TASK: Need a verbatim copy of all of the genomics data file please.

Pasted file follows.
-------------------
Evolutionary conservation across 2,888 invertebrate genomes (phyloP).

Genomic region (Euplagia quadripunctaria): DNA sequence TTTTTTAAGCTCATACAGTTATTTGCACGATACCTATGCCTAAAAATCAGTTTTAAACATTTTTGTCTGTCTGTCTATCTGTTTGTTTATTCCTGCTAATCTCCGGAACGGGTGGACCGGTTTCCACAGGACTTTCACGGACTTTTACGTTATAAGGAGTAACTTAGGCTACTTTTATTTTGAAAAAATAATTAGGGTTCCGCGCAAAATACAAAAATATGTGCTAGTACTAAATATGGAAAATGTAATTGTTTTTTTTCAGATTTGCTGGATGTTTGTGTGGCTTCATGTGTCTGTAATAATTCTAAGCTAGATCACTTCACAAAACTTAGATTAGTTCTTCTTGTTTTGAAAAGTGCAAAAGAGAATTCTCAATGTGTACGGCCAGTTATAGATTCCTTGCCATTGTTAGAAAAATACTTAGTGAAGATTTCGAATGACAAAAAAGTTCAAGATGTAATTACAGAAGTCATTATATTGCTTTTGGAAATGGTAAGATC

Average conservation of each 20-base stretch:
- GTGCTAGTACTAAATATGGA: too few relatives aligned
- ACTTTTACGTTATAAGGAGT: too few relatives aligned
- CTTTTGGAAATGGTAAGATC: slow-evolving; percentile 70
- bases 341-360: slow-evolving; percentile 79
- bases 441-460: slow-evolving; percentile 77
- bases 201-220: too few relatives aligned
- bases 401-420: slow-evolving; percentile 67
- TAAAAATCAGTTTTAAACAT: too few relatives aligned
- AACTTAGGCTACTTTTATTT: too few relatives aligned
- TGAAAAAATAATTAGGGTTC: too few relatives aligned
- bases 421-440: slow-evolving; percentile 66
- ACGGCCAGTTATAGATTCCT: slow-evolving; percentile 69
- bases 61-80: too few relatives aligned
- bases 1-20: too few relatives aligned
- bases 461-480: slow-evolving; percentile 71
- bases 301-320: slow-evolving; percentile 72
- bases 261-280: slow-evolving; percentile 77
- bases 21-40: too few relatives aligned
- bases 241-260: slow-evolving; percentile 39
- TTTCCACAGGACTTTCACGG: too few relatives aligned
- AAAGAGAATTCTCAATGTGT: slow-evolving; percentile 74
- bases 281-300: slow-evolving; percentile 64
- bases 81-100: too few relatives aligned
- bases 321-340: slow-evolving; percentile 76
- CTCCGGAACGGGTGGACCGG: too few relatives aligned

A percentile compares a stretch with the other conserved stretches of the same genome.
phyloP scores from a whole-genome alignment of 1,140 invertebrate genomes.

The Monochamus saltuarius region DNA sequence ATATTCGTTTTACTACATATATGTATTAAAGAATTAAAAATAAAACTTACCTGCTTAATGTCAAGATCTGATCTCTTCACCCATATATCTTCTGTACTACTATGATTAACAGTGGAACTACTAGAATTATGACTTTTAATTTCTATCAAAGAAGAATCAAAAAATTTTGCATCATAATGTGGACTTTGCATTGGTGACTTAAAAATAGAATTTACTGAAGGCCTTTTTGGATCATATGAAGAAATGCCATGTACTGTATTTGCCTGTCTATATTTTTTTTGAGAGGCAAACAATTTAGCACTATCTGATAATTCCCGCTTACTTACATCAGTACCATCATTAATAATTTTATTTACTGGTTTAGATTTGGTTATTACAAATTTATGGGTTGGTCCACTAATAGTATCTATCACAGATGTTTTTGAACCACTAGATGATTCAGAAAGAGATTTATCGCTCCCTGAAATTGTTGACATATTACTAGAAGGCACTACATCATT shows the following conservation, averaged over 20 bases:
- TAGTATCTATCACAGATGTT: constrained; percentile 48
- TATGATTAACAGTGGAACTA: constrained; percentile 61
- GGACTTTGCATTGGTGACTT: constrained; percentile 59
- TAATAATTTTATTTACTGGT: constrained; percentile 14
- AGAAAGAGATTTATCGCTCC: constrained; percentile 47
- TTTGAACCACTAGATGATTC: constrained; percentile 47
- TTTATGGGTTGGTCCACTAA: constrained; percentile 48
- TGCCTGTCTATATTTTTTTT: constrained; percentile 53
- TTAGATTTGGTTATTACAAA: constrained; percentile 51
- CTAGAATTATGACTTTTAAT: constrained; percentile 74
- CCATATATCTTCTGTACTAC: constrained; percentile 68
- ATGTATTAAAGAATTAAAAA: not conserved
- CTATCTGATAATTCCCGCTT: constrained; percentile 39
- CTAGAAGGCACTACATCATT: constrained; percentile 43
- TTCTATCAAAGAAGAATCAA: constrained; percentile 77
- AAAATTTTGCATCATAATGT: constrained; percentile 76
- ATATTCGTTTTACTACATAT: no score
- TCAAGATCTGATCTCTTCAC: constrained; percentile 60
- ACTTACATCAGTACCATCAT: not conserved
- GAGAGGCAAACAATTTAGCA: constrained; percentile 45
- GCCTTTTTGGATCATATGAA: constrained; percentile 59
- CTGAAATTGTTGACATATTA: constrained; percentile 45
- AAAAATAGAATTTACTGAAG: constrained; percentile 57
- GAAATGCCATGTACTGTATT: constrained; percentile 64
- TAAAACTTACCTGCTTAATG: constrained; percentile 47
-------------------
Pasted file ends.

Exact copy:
Evolutionary conservation across 2,888 invertebrate genomes (phyloP).

Genomic region (Euplagia quadripunctaria): DNA sequence TTTTTTAAGCTCATACAGTTATTTGCACGATACCTATGCCTAAAAATCAGTTTTAAACATTTTTGTCTGTCTGTCTATCTGTTTGTTTATTCCTGCTAATCTCCGGAACGGGTGGACCGGTTTCCACAGGACTTTCACGGACTTTTACGTTATAAGGAGTAACTTAGGCTACTTTTATTTTGAAAAAATAATTAGGGTTCCGCGCAAAATACAAAAATATGTGCTAGTACTAAATATGGAAAATGTAATTGTTTTTTTTCAGATTTGCTGGATGTTTGTGTGGCTTCATGTGTCTGTAATAATTCTAAGCTAGATCACTTCACAAAACTTAGATTAGTTCTTCTTGTTTTGAAAAGTGCAAAAGAGAATTCTCAATGTGTACGGCCAGTTATAGATTCCTTGCCATTGTTAGAAAAATACTTAGTGAAGATTTCGAATGACAAAAAAGTTCAAGATGTAATTACAGAAGTCATTATATTGCTTTTGGAAATGGTAAGATC

Average conservation of each 20-base stretch:
- GTGCTAGTACTAAATATGGA: too few relatives aligned
- ACTTTTACGTTATAAGGAGT: too few relatives aligned
- CTTTTGGAAATGGTAAGATC: slow-evolving; percentile 70
- bases 341-360: slow-evolving; percentile 79
- bases 441-460: slow-evolving; percentile 77
- bases 201-220: too few relatives aligned
- bases 401-420: slow-evolving; percentile 67
- TAAAAATCAGTTTTAAACAT: too few relatives aligned
- AACTTAGGCTACTTTTATTT: too few relatives aligned
- TGAAAAAATAATTAGGGTTC: too few relatives aligned
- bases 421-440: slow-evolving; percentile 66
- ACGGCCAGTTATAGATTCCT: slow-evolving; percentile 69
- bases 61-80: too few relatives aligned
- bases 1-20: too few relatives aligned
- bases 461-480: slow-evolving; percentile 71
- bases 301-320: slow-evolving; percentile 72
- bases 261-280: slow-evolving; percentile 77
- bases 21-40: too few relatives aligned
- bases 241-260: slow-evolving; percentile 39
- TTTCCACAGGACTTTCACGG: too few relatives aligned
- AAAGAGAATTCTCAATGTGT: slow-evolving; percentile 74
- bases 281-300: slow-evolving; percentile 64
- bases 81-100: too few relatives aligned
- bases 321-340: slow-evolving; percentile 76
- CTCCGGAACGGGTGGACCGG: too few relatives aligned

A percentile compares a stretch with the other conserved stretches of the same genome.
phyloP scores from a whole-genome alignment of 1,140 invertebrate genomes.

The Monochamus saltuarius region DNA sequence ATATTCGTTTTACTACATATATGTATTAAAGAATTAAAAATAAAACTTACCTGCTTAATGTCAAGATCTGATCTCTTCACCCATATATCTTCTGTACTACTATGATTAACAGTGGAACTACTAGAATTATGACTTTTAATTTCTATCAAAGAAGAATCAAAAAATTTTGCATCATAATGTGGACTTTGCATTGGTGACTTAAAAATAGAATTTACTGAAGGCCTTTTTGGATCATATGAAGAAATGCCATGTACTGTATTTGCCTGTCTATATTTTTTTTGAGAGGCAAACAATTTAGCACTATCTGATAATTCCCGCTTACTTACATCAGTACCATCATTAATAATTTTATTTACTGGTTTAGATTTGGTTATTACAAATTTATGGGTTGGTCCACTAATAGTATCTATCACAGATGTTTTTGAACCACTAGATGATTCAGAAAGAGATTTATCGCTCCCTGAAATTGTTGACATATTACTAGAAGGCACTACATCATT shows the following conservation, averaged over 20 bases:
- TAGTATCTATCACAGATGTT: constrained; percentile 48
- TATGATTAACAGTGGAACTA: constrained; percentile 61
- GGACTTTGCATTGGTGACTT: constrained; percentile 59
- TAATAATTTTATTTACTGGT: constrained; percentile 14
- AGAAAGAGATTTATCGCTCC: constrained; percentile 47
- TTTGAACCACTAGATGATTC: constrained; percentile 47
- TTTATGGGTTGGTCCACTAA: constrained; percentile 48
- TGCCTGTCTATATTTTTTTT: constrained; percentile 53
- TTAGATTTGGTTATTACAAA: constrained; percentile 51
- CTAGAATTATGACTTTTAAT: constrained; percentile 74
- CCATATATCTTCTGTACTAC: constrained; percentile 68
- ATGTATTAAAGAATTAAAAA: not conserved
- CTATCTGATAATTCCCGCTT: constrained; percentile 39
- CTAGAAGGCACTACATCATT: constrained; percentile 43
- TTCTATCAAAGAAGAATCAA: constrained; percentile 77
- AAAATTTTGCATCATAATGT: constrained; percentile 76
- ATATTCGTTTTACTACATAT: no score
- TCAAGATCTGATCTCTTCAC: constrained; percentile 60
- ACTTACATCAGTACCATCAT: not conserved
- GAGAGGCAAACAATTTAGCA: constrained; percentile 45
- GCCTTTTTGGATCATATGAA: constrained; percentile 59
- CTGAAATTGTTGACATATTA: constrained; percentile 45
- AAAAATAGAATTTACTGAAG: constrained; percentile 57
- GAAATGCCATGTACTGTATT: constrained; percentile 64
- TAAAACTTACCTGCTTAATG: constrained; percentile 47